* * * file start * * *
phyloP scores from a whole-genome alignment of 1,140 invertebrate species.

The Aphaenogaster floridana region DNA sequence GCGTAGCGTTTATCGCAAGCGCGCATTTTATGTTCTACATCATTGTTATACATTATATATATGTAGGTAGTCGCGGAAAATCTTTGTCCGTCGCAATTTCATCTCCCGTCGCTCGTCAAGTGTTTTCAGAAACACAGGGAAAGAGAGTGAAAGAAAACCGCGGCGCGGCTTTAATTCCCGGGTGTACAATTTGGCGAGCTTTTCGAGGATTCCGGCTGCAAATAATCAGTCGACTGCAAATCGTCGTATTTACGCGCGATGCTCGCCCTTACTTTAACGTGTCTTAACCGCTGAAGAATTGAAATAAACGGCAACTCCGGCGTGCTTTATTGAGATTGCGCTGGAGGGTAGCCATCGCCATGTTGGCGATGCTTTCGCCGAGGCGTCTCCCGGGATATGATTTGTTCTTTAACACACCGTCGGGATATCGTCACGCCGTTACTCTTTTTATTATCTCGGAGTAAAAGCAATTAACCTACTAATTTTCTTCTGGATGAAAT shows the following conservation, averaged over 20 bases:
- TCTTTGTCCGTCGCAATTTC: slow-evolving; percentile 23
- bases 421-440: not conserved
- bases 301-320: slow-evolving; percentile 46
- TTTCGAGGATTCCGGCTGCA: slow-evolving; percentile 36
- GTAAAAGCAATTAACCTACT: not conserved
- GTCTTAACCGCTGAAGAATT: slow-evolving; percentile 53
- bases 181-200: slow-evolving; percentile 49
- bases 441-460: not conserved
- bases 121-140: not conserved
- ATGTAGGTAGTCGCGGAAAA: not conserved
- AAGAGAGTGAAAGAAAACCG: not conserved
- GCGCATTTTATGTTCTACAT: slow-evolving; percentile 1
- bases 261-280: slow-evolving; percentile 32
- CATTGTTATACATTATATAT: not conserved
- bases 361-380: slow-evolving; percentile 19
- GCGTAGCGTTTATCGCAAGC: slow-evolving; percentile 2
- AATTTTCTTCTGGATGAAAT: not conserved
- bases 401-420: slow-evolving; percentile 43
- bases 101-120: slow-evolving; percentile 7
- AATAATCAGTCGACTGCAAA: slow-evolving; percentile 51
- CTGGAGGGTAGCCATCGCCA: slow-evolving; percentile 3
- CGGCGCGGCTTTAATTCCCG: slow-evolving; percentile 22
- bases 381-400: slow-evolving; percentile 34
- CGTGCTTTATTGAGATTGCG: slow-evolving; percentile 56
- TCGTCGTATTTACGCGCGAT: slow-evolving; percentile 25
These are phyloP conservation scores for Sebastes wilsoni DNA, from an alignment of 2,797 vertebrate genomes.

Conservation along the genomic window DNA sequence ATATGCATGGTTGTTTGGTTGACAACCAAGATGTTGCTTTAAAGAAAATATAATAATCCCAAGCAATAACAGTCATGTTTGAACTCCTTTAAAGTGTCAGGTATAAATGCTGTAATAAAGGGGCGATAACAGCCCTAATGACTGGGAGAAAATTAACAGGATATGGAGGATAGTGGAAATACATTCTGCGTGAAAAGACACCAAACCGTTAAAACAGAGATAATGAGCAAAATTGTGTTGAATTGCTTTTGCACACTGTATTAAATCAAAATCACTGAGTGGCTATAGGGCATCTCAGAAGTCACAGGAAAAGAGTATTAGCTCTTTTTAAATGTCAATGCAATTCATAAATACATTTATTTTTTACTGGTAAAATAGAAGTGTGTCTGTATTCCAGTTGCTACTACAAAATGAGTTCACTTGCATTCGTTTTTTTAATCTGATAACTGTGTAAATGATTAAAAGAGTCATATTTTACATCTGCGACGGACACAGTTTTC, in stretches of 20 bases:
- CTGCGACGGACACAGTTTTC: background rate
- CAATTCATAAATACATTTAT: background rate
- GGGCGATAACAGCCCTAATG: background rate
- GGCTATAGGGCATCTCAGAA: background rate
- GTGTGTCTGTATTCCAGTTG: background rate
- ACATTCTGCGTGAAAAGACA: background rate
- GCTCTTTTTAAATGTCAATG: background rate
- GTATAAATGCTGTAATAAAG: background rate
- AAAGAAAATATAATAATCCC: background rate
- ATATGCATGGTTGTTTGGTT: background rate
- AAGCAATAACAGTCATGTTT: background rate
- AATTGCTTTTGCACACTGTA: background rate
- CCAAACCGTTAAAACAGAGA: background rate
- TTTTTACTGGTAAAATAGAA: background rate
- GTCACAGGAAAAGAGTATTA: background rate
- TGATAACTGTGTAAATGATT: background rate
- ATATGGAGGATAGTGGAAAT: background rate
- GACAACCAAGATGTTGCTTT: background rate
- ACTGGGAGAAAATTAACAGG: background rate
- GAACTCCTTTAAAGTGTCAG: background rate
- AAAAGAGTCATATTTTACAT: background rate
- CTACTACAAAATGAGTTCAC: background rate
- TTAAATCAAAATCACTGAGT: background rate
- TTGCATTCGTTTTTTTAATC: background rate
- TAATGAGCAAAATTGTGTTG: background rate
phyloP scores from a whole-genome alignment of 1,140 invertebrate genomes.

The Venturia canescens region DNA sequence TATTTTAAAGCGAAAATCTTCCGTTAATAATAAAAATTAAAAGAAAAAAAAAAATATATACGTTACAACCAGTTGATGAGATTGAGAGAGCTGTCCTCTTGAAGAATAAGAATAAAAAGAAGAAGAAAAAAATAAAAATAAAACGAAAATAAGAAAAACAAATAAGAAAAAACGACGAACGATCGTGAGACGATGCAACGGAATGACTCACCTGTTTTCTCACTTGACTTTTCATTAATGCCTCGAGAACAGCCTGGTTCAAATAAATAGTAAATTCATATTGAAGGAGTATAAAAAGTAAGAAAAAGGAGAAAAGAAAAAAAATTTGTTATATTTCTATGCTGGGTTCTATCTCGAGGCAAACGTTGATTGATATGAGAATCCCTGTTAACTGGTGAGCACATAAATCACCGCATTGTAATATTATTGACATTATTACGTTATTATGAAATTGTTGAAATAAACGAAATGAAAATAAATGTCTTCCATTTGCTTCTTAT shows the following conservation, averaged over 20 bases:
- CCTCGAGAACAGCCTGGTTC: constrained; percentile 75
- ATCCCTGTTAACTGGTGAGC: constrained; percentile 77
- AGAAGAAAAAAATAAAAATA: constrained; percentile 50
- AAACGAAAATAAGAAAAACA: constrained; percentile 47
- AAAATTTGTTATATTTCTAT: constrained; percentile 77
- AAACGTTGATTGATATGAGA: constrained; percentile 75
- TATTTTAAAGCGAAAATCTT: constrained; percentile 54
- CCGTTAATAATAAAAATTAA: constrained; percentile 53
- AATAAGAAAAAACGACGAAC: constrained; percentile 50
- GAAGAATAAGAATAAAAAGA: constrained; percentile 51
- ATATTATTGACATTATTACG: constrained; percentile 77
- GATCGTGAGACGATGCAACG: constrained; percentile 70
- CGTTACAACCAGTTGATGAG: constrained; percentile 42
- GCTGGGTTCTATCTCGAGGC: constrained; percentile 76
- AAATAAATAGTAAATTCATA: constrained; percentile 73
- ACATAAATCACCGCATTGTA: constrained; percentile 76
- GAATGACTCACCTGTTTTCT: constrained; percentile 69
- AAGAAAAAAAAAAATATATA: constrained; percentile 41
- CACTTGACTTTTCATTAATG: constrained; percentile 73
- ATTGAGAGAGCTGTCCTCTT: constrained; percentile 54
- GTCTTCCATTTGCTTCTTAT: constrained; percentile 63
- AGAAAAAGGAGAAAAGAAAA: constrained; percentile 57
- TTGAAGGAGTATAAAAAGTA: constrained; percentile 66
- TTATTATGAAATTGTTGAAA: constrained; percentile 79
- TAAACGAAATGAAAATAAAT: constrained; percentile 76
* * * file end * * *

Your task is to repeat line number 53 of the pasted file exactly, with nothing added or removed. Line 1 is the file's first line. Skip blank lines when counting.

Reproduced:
- TTGCATTCGTTTTTTTAATC: background rate